DRP grant boosts Friars facelift
By Gordon Dritschilo
Staff Writer | February 02,2013
One of developer Joseph Giancola’s buildings is the latest beneficiary of the Downtown Rutland Partnership’s facade grant program.
While the previous grants have gone to active businesses, the former site of Friar’s Tavern at 56 Strongs Ave. is vacant.
“He’s fixing it up to be able to market it,” Michael Coppinger, DRP executive director, said of the $5,000 award. “His plan is that a much-needed facelift will help attract a new tenant.”
The partnership created the program with $30,000 of the $100,000 it was paid by Green Mountain Power as part of the utility’s merger with Central Vermont Public Service Corp. The latest award means $16,440 has been claimed from the facade fund.
Giancola said the grant made a difference in his decision to pursue improvements to the building, which has been vacant for about six months.
“I had a couple people who rented it,” he said. “It would be open for a month or two and then they closed it. The grant is about a third of the cost. It helps. It makes me want to do it — it convinced me to do it.”
Previous grants went to Ted’s Pizza on State Street, Bloomfo Website Design on Cottage Street and the Paramount Theatre.
Grants of up to $5,000, requiring a 50 percent match from the recipient, are available for work on building exteriors in the downtown special benefits district. Work on the Strongs Avenue building will include new paint, new windows and a new front door along with repairs to the cornice on the storefront.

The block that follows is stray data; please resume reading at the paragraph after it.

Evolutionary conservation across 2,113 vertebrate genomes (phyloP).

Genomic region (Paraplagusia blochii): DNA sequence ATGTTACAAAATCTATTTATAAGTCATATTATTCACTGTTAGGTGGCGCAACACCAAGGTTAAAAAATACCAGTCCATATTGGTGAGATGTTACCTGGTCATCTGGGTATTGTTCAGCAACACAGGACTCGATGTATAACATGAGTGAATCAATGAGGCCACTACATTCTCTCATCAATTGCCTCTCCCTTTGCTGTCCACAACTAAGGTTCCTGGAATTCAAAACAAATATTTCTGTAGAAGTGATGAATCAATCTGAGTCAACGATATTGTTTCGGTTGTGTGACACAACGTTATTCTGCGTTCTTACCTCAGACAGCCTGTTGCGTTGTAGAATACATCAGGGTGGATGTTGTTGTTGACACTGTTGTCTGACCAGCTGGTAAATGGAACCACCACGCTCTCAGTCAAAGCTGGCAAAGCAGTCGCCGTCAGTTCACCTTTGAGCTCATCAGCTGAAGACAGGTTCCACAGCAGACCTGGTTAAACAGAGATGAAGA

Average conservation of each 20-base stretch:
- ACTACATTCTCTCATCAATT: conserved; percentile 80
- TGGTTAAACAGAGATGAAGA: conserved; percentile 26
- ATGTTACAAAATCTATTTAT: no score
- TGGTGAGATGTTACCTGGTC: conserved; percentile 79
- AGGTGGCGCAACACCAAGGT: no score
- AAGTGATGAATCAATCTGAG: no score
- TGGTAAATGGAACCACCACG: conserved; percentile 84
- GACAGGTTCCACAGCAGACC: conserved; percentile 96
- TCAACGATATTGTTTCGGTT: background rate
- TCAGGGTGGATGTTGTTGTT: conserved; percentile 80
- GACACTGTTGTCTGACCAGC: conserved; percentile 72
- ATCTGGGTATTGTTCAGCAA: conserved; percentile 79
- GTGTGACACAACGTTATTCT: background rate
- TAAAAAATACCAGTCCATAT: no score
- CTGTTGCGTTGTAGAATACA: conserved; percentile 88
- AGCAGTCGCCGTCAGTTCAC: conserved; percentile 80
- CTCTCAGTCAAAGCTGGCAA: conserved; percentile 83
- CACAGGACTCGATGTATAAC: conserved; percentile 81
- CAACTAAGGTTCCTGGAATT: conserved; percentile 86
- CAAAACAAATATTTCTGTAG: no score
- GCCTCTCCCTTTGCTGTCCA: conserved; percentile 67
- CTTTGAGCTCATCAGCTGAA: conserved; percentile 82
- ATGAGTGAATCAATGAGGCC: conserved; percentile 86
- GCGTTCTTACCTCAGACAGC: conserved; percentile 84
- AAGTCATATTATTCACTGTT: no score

“There used to be beautiful windows in there,” Giancola said, noting that the building was originally a grocery store. “Now, you can’t look in the thing. It’s like a prison. It’ll look like a historic building like the rest of downtown.”
While the facade program got off to a slow start, Coppinger said interest has steadily increased.
“Every time we announce we’ve awarded another one, my phone and email jam with inquiries,” he said. “Now that we’re in a new year and the warm weather isn’t far off, I expect we’ll see more.”
Coppinger said the partnership may try to find a way to continue the program beyond the GMP donation.
“We’ll re-evaluate and look to see if we can allocate funds from somewhere else once these funds are spent,” he said.